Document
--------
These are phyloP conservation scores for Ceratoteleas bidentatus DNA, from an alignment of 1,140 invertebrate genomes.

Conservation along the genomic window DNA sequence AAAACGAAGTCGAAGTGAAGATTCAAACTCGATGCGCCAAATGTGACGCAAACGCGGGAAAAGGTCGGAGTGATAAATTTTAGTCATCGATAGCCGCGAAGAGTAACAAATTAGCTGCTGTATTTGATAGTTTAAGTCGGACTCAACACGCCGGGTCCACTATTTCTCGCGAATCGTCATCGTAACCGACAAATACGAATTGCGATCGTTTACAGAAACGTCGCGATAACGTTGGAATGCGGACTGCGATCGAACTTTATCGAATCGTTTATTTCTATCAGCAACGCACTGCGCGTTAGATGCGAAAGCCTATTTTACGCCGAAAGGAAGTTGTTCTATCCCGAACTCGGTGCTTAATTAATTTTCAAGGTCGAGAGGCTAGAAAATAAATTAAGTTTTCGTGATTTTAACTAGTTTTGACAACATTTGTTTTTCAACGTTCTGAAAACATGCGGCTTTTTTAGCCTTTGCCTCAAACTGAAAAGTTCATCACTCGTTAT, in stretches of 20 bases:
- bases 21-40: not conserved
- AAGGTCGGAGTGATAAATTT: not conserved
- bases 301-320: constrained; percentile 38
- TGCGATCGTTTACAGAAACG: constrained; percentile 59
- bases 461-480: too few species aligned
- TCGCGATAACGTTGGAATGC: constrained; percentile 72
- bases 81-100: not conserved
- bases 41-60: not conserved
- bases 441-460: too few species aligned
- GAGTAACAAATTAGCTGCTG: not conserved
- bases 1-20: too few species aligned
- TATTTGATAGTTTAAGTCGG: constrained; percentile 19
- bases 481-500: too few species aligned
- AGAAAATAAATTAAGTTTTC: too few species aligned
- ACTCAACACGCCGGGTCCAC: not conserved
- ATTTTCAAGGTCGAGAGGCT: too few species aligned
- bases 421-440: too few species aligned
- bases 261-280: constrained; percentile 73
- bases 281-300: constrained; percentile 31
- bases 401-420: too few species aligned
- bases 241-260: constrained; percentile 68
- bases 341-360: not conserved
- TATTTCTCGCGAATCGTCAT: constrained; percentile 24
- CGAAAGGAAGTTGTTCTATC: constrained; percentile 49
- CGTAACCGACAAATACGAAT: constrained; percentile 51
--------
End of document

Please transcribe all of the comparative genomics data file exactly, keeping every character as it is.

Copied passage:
These are phyloP conservation scores for Ceratoteleas bidentatus DNA, from an alignment of 1,140 invertebrate genomes.

Conservation along the genomic window DNA sequence AAAACGAAGTCGAAGTGAAGATTCAAACTCGATGCGCCAAATGTGACGCAAACGCGGGAAAAGGTCGGAGTGATAAATTTTAGTCATCGATAGCCGCGAAGAGTAACAAATTAGCTGCTGTATTTGATAGTTTAAGTCGGACTCAACACGCCGGGTCCACTATTTCTCGCGAATCGTCATCGTAACCGACAAATACGAATTGCGATCGTTTACAGAAACGTCGCGATAACGTTGGAATGCGGACTGCGATCGAACTTTATCGAATCGTTTATTTCTATCAGCAACGCACTGCGCGTTAGATGCGAAAGCCTATTTTACGCCGAAAGGAAGTTGTTCTATCCCGAACTCGGTGCTTAATTAATTTTCAAGGTCGAGAGGCTAGAAAATAAATTAAGTTTTCGTGATTTTAACTAGTTTTGACAACATTTGTTTTTCAACGTTCTGAAAACATGCGGCTTTTTTAGCCTTTGCCTCAAACTGAAAAGTTCATCACTCGTTAT, in stretches of 20 bases:
- bases 21-40: not conserved
- AAGGTCGGAGTGATAAATTT: not conserved
- bases 301-320: constrained; percentile 38
- TGCGATCGTTTACAGAAACG: constrained; percentile 59
- bases 461-480: too few species aligned
- TCGCGATAACGTTGGAATGC: constrained; percentile 72
- bases 81-100: not conserved
- bases 41-60: not conserved
- bases 441-460: too few species aligned
- GAGTAACAAATTAGCTGCTG: not conserved
- bases 1-20: too few species aligned
- TATTTGATAGTTTAAGTCGG: constrained; percentile 19
- bases 481-500: too few species aligned
- AGAAAATAAATTAAGTTTTC: too few species aligned
- ACTCAACACGCCGGGTCCAC: not conserved
- ATTTTCAAGGTCGAGAGGCT: too few species aligned
- bases 421-440: too few species aligned
- bases 261-280: constrained; percentile 73
- bases 281-300: constrained; percentile 31
- bases 401-420: too few species aligned
- bases 241-260: constrained; percentile 68
- bases 341-360: not conserved
- TATTTCTCGCGAATCGTCAT: constrained; percentile 24
- CGAAAGGAAGTTGTTCTATC: constrained; percentile 49
- CGTAACCGACAAATACGAAT: constrained; percentile 51